Historical society gets nod for memorial garden

By Joel Hall


After years of pleading by the organization, the Clayton County Board of Commissioners has given Historical Jonesboro/Clayton County, Inc., land for an educational garden.

The land, which sits adjacent to the Stately Oaks Plantation property off Lake Jodeco Road, once housed the Jonesboro Recreation Center. According to the agreement, the garden will be named in memory of Flora Blalock, the woman who donated the land for the recreation center in the 1950s.

Commissioners voted unanimously Tuesday to enter into a 20-year, lease agreement with Historical Jonesboro/Clayton County, Inc., in which the county will lease the site to the historic preservation group for $1 a year. The land will be developed to create the Flora Blalock Memorial Garden, according to the agreement.

Historical Jonesboro/Clayton County, Inc., President Barbara Emert said the property for the garden was donated in the 1950s by Blalock to the Jonesboro Women's Club, for the purpose of building the Jonesboro Recreation Center. Unable to maintain the property, the women's club gave it to the Clayton County Parks and Recreation Department, but the county abandoned the building after the creation of the J. Charley Griswell Senior Center, she said.

"When they built the Griswell center, they moved out of that building," Emert said. "It had asbestos, so they couldn't use it. [Several years ago] they were waiting for permits to tear it down, but a tree fell on top of it, so they had to tear it down."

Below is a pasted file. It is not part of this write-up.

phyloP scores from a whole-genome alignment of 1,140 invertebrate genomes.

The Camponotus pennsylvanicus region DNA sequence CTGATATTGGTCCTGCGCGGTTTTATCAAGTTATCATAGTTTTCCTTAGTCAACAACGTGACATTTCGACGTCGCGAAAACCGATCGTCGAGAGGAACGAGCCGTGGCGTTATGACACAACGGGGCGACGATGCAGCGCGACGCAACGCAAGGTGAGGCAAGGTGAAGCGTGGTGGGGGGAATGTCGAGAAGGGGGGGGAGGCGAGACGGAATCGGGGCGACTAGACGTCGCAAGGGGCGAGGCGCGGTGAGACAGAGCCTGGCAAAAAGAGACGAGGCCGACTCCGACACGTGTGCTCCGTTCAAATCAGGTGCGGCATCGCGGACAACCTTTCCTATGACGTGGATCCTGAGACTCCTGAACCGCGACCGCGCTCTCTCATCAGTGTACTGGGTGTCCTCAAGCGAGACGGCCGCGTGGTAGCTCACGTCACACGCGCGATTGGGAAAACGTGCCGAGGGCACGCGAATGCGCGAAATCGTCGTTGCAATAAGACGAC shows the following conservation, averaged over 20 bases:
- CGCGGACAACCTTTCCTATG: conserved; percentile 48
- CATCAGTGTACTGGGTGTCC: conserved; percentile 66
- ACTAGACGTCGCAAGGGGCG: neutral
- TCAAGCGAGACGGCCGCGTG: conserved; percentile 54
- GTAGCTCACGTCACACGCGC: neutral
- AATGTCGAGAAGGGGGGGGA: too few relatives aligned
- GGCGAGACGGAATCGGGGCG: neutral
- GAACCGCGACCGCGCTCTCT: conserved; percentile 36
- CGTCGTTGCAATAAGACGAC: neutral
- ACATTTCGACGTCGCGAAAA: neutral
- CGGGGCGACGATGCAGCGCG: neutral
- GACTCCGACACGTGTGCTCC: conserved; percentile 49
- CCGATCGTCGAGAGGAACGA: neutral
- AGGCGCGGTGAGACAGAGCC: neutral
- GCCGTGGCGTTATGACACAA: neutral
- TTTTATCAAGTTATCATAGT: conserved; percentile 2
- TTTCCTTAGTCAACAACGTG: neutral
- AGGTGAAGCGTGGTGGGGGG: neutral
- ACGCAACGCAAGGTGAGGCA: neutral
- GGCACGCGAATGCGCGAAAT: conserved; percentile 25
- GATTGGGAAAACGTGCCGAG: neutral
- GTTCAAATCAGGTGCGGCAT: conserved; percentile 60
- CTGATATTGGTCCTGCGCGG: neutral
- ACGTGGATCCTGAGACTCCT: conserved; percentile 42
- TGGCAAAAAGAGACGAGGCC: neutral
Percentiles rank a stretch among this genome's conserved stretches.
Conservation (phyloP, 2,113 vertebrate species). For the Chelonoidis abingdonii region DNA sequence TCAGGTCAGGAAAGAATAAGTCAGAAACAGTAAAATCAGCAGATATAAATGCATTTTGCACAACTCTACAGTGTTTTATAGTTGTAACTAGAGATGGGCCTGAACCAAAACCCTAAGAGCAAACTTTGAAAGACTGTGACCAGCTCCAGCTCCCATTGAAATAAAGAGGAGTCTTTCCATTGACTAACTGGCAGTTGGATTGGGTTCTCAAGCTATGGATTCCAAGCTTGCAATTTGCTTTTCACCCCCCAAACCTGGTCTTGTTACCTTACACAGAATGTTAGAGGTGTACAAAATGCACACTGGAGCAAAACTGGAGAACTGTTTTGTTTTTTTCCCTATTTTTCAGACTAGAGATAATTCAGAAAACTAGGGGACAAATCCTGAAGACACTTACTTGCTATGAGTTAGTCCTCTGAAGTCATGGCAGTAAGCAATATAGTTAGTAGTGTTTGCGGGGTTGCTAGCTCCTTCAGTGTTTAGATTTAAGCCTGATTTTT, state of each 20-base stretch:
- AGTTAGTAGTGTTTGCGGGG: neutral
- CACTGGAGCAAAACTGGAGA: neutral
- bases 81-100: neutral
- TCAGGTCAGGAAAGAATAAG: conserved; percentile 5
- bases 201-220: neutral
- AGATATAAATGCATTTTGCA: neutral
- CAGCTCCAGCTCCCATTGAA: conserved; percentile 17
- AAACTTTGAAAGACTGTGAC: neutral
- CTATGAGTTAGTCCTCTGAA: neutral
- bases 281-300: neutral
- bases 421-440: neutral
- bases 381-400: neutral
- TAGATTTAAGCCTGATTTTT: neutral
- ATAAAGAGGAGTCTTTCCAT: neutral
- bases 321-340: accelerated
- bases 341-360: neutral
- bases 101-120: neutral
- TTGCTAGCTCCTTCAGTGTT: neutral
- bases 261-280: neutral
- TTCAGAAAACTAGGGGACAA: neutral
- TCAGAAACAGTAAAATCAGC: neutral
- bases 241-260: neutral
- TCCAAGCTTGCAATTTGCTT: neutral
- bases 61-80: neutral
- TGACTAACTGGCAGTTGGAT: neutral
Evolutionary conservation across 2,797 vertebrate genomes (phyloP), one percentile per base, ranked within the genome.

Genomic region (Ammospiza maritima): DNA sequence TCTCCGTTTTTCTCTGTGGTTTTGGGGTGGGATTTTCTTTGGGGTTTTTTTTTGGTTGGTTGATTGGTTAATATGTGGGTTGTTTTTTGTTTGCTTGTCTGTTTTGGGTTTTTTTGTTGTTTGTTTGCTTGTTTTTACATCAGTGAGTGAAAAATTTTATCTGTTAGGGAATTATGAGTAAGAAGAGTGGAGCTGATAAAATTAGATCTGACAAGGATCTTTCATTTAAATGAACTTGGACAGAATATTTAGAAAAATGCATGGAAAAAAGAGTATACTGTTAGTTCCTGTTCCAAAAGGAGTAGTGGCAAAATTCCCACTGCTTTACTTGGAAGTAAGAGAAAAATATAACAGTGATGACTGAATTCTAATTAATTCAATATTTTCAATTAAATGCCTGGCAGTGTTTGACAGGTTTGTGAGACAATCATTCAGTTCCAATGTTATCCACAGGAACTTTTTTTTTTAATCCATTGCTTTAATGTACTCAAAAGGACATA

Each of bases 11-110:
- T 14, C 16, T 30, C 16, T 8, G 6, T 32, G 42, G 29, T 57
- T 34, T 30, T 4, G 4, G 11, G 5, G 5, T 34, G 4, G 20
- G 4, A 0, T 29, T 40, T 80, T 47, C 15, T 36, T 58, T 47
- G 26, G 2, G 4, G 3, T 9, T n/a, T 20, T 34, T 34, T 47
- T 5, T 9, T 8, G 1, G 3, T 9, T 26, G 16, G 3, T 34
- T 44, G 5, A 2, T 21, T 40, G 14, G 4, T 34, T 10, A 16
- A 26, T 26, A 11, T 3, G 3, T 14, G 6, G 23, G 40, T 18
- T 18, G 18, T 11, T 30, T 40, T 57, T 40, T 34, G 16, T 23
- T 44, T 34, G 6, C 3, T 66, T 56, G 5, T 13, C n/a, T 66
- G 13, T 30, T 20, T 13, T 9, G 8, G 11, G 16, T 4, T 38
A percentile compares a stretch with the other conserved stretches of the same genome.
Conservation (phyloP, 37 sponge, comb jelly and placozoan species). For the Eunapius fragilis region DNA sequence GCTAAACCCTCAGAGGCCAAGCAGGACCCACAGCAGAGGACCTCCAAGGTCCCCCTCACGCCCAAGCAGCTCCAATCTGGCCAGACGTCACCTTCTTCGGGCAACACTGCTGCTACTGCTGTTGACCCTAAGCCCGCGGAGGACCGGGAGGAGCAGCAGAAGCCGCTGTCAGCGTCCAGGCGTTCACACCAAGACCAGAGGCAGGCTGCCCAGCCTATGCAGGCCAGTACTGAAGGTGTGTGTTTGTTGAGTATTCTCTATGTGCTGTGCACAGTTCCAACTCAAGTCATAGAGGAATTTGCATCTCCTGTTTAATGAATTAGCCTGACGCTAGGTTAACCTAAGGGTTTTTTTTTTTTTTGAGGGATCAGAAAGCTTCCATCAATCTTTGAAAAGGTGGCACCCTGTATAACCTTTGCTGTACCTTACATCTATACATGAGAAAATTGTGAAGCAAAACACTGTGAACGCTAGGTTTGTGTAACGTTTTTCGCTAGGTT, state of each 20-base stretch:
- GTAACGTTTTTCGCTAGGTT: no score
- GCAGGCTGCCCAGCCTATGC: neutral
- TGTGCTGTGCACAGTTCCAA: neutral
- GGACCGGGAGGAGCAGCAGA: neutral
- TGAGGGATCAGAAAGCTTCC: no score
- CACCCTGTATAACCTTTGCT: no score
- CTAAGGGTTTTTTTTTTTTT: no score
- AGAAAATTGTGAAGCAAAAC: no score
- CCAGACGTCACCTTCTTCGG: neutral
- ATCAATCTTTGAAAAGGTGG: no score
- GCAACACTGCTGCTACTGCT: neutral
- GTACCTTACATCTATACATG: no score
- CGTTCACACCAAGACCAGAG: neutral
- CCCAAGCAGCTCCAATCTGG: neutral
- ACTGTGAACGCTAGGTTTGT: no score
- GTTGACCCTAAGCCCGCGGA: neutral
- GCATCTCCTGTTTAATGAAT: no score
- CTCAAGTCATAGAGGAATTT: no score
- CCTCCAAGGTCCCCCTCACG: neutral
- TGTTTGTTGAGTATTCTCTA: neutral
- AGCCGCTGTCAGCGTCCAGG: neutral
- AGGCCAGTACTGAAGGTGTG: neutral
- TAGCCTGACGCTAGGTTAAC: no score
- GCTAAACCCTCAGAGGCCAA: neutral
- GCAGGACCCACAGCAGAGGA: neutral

Initially, Emert said it was suggested that Stately Oaks Plantation use the site for extra parking. However, she said the historical society has decided to use the area to plant morning glories, foxgloves, lamb's ear, hollyhock, and other ornamental flowers typical of the Victorian era.

"The Victorians were very into flowers," Emert said. "They wanted them outside, and inside, the house. All the flowers had meaning. If you gave somebody a certain type of flower, it might mean that you really liked them, or it might be an insult."

According to Emert, the historical society would like to start a Junior Gardening Club, in order to educate young people about the significance of the flowers, and to peak local interest in agriculture.

Commissioner Michael Edmondson, who sponsored the resolution, said the garden would provide another attraction for the county, and make use out of a space for which the county had no use.

"It is too small to build on," he said. "We don't have an intended use for it. It is a piece of land that they have an interest in beautifying. The volunteers of Historical Jonesboro have done a lot to show the cultural significance of Clayton County. I'm glad to be able to help them do that."

Emert said that Blalock, a former Jonesboro High School principal who started the first county library and the Jonesboro Women's Club, was actively involved with young people in the community, and that the memorial garden would be a fitting use of the land.

"She was very supportive of Jonesboro and wanted it to prosper. I think that she would be pleased about the fact that there is something additional here to draw tourists to Jonesboro."